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Diapsids are by far the most speciose group of amniotes, with about 14 600 extant species (Goin et al., 1978). They have invaded all major habitats, from the polar circles (many migratory birds) to deserts (many lizards) and even the ocean (sea snakes, sauropterygians). Diapsids include most flying vertebrates (birds) and most poisonous chordates (snakes and the Gila Monster).

The early history of diapsids is poorly documented. Until the late seventies, the oldest known diapsids were the Upper Permian (250 Myr old) younginiforms from South Africa and Madagascar (Harris and Carroll, 1977; Currie, 1980, 1981, and 1982), and a few other contemporaneous diapsids of uncertain affinities (Carroll, 1976a and b). However, recent work (Reisz, 1977) has extended the fossil record of diapsids to the Pennsylvanian (about 300 Myr ago), and greatly increased our knowledge of the diversity of early diapsids (Brinkman et al., 1984; Reisz et al., 1984; Laurin, 1991; deBraga and Reisz, 1995). The oldest known crown-diapsids (saurians) date from the Late Upper Permian (Carroll, 1975; Evans, 1987).

Figure 1. The lepidosaur Crotaphytus, a terrestrial iguanid from western and central North America. Photograph copyright © 2000 John Merck.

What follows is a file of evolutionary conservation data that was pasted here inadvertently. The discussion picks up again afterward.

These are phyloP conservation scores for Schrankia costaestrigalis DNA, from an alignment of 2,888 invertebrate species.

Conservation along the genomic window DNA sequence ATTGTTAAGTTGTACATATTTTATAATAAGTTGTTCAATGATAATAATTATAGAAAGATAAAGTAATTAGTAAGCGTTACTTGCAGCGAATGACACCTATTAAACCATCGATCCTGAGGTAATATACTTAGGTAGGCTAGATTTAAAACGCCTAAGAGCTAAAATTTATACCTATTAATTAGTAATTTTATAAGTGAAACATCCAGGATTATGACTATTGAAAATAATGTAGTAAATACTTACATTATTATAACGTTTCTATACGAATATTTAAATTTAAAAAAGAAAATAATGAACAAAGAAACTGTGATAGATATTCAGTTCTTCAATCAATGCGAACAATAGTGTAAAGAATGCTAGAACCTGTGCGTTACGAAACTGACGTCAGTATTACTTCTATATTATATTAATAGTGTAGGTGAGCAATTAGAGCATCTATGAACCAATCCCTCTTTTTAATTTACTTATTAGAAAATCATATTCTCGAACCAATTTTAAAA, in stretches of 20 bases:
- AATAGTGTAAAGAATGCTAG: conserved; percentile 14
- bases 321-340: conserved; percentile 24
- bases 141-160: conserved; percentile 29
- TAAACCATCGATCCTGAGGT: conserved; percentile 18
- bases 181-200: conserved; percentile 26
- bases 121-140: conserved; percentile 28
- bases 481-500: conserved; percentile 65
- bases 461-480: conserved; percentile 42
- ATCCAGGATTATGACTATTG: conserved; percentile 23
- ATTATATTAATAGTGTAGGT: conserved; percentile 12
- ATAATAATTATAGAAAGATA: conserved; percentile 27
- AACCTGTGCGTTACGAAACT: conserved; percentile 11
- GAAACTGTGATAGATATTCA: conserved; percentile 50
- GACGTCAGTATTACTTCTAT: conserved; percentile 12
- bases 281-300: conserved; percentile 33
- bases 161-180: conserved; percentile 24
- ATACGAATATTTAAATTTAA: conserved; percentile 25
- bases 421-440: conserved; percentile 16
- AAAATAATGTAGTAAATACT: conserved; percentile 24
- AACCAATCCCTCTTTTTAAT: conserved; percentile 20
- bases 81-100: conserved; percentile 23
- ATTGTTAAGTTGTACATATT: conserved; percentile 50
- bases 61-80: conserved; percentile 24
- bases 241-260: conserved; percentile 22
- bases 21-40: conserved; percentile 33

Extant diapsids are classified into either lepidosaurs (lizards and Sphenodon) or archosaurs (birds and crocodiles). Both of these clades are very successful and speciose (Fig. 1), and archosaurs include some of the most fascinating vertebrates that ever lived, such as the pterosaurs (flying reptiles of the Mesozoic) and the many extinct groups of dinosaurs. Indeed, the present diversity of archosaurs, even though it compares favourably with many other clades, is a mere shadow of what it was in the mesozoic.

Diapsida was named after the two fenestrae (holes) found in the temporal region of the skull of most early and some extant diapsids. The lower temporal fenestra is between the jugal, postorbital, squamosal, and quadratojugal. The upper temporal fenestra is between the postorbital, parietal, and squamosal. Some diapsids have lost the lower fenestra (lizards) or even both fenestrae (snakes, amphisbaenids), but their early ancestors had both fenestrae.


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